Capitalism and colonization have convinced us that we need to keep going at all hours if we want to be successful in any way. This type of thinking also finds its way into political movements as well and we find ourselves torn between working ourselves to death under capitalism and under the pressure of fighting against it within movements and circles that have limited resources or few people who can make time to help carry the load.


Many activists and leaders have found themselves pushing, pushing, and pushing onwards and while this has certainly resulted in amazing political victories and actions, it ultimately has also lead to burnout for so many of them and finding no time for self-care, rest, and healing can truly damage a person. One participant then chimes in to say that we have to remember to put ourselves first because 1. we deserve to love ourselves purely because we just should and 2. loving and caring for ourselves enables us to then give that to our communities and the causes we are a part of. We cannot pour from an empty cup.


After this, the participants continued with their hands-on camera work. They practiced recording audio today as well as taking some practice shots and using the slate. Laughter and excitement can be heard bubbling throughout the room when they’re not deep in discussions over their story. We end the day discussing the plan for the next few days, which will mainly consist of filming and checking off the inevitable production to-do list that is to come.


Just a few more days and we’ll be once again in another showcase. Time flies.

Keep moving forward into the good life - day #4

We opened the fourth session with more thoughts on self-care before launching straight into continued production and the in-person team getting some of their first shots for their film.

Their film is a documentary and they’re using an interview style. In our closing circle from the third session, they said one of the messages they wanted to get across was that they hope other young people get to learn about reproductive justice and health and the importance of having this knowledge early on in order to live a more informed, healthy life. Much of the day was spent interviewing Tanya and Grace about reproductive and sexual health and justice and dealing with the busy sounds of metropolitan Honolulu that inevitably would make their way into the room from time to time.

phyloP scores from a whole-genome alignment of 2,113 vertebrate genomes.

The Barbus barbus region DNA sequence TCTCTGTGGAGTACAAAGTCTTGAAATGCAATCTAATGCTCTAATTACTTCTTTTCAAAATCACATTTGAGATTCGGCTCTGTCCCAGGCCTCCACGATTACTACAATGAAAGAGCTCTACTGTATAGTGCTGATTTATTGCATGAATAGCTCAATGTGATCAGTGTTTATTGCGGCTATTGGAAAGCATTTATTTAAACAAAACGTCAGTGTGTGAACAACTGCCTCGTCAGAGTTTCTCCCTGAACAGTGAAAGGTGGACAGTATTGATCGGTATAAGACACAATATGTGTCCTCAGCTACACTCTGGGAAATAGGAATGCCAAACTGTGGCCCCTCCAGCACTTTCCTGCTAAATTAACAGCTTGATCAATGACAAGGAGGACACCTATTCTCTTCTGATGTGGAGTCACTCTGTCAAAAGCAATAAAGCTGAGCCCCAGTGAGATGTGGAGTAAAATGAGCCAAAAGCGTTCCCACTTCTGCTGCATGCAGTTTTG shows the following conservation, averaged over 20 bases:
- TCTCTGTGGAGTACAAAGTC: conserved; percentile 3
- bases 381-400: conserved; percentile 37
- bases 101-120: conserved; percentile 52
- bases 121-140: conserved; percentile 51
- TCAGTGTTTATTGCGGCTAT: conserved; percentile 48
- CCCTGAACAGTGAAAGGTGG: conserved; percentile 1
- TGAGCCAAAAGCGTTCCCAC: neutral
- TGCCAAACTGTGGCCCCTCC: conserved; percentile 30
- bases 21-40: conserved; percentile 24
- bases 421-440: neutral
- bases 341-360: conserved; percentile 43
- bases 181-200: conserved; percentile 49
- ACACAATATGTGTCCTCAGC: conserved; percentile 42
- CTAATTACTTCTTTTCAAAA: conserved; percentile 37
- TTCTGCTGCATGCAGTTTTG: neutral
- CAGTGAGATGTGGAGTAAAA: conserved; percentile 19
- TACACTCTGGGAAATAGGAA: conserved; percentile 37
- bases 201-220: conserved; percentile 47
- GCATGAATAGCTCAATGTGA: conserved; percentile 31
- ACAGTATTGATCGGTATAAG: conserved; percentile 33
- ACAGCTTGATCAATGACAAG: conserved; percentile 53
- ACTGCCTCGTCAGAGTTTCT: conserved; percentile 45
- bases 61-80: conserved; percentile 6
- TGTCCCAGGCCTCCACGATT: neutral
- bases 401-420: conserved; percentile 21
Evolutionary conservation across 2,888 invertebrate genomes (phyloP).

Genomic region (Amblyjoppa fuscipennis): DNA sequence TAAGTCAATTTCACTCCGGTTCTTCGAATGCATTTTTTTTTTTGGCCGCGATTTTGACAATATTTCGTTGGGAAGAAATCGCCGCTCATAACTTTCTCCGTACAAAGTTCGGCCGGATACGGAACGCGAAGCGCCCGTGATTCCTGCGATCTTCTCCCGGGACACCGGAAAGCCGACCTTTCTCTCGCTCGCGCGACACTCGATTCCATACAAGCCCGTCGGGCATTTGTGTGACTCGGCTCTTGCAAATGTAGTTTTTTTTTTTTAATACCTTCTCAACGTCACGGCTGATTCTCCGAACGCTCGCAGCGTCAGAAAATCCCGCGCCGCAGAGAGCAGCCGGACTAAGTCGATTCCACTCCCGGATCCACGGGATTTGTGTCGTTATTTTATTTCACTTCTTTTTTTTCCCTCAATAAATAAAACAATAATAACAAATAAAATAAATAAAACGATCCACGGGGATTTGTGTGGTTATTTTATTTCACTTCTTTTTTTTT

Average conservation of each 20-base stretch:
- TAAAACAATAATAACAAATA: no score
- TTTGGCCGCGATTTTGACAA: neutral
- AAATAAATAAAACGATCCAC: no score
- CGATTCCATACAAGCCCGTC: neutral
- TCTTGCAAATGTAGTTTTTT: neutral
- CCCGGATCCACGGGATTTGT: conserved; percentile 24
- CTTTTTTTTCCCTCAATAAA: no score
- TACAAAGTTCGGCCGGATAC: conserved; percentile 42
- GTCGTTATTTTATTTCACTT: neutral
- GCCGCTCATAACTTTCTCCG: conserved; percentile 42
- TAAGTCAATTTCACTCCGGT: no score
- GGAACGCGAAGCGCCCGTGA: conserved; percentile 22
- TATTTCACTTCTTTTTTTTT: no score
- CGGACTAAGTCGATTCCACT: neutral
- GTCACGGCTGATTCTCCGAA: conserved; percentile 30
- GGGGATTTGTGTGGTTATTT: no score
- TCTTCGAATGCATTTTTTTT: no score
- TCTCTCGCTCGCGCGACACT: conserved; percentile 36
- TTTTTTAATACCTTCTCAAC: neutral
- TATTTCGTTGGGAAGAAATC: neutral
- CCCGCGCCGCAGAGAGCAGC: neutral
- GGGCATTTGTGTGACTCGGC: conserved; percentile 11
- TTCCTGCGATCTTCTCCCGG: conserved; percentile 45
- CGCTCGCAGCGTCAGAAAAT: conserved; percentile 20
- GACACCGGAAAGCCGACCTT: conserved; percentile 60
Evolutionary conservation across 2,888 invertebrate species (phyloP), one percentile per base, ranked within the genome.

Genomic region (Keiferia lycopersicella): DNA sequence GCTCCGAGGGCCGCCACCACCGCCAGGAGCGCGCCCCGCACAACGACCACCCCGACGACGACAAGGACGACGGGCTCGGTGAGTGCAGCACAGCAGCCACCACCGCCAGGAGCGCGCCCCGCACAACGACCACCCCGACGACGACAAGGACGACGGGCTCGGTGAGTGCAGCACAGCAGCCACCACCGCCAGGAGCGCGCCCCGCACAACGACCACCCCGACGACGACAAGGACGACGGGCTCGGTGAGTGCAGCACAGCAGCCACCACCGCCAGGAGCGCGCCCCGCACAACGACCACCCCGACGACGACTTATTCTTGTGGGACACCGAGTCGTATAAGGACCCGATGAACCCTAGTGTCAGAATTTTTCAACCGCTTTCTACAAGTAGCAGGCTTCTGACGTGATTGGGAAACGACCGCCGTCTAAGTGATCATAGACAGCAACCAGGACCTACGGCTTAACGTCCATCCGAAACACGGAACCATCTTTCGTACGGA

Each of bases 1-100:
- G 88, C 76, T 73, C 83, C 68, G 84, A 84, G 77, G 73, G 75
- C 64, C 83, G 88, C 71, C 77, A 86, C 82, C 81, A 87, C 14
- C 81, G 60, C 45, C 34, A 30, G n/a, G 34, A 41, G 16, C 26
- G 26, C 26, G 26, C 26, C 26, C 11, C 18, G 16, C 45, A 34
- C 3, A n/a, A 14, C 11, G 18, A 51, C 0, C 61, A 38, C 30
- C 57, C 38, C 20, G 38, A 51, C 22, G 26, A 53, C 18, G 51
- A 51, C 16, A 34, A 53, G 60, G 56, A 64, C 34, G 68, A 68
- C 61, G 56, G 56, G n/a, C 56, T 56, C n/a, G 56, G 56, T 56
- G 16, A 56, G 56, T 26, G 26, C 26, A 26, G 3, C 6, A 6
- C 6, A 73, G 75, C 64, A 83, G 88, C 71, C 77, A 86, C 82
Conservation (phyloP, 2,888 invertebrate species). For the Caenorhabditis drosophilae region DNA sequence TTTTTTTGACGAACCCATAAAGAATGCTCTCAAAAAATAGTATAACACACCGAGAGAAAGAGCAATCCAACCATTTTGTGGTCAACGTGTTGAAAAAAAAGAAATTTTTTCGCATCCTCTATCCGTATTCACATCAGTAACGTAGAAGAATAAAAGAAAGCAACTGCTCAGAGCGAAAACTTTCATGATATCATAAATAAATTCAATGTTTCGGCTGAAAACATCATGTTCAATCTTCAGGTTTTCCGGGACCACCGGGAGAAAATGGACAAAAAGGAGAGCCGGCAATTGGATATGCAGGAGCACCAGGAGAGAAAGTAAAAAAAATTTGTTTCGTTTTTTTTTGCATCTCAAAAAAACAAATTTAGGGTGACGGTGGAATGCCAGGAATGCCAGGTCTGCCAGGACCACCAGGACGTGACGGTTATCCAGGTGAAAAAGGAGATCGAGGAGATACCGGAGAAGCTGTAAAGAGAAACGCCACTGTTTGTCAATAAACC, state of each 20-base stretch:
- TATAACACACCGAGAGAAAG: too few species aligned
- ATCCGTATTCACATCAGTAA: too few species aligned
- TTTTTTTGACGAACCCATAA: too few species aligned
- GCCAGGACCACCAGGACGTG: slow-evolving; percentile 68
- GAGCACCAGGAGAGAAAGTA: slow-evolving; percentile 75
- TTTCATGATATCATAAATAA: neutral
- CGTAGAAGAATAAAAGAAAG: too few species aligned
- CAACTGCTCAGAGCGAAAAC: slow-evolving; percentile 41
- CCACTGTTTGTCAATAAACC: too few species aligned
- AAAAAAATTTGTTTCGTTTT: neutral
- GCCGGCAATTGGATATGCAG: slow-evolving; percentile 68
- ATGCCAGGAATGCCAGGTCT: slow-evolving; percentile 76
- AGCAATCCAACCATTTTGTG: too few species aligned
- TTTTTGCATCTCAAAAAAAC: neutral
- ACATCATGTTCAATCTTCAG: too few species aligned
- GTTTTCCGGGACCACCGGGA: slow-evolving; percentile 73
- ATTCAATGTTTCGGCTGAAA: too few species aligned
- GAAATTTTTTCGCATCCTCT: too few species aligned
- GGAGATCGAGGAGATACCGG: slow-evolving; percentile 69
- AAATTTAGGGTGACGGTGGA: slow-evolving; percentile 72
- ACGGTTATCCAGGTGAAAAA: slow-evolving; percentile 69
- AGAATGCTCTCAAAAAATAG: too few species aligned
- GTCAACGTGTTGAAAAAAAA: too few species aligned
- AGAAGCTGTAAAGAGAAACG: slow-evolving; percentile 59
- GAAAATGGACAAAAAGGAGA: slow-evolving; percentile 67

As they filmed, the hustle of bodies and cars going to and from work, lunch, coffee, summer vacation, and UH can be heard going steady outside.


It’s a strange sensation to sit inside the calm of Waiwai while the team is creating this piece dedicated to educating young people on the importance of reproductive justice and the necessity of human rights and have it juxtaposed with the capitalist-driven, colonially-maintained machine in what is now known as Honolulu.


How people run themselves ragged to be able to barely survive in one of the most expensive places to live in the so-called U.S. How having several jobs is the norm in Hawaiʻi and most people don’t bat an eye when Kānaka Maoli are forced to leave their homeland because they can’t even afford to live here. To live at home. In the ʻāina that is both blood home and literal ancestor. Because tourists and corporate greed say that high rises and shopping malls are more important. That private beaches, hotels, and forced smiles are the things that matter more than keiki o ka ʻāina.


I think once again about how Grace and Tanya reminded us that reproductive justice is about the ability to give birth and raise a family safely and with agency, but also it is about the ability to just live and live well. That RJ is also about those of us who are already living. That it is about challenging and taking down all of the things that detracted from a good life for our ancestors and that continue to detract from us now, like capitalism, colonization, racism, sexism, transphobia, homophobia, xenophobia, Indigenous displacement, anti-Blackness, and everything in between.


These things impede a good life from taking on its fullest form for many of us and we see it running rampant in places like the machine of Honolulu. And places like this and the whole of places like the U.S. continent show us that we have so much work to do in order to create that path to a good life for all of us.


And so I look forward to what these films have to say. Where they ask us to go and what they ask us to do. How they encourage us to keep moving forward into the good life.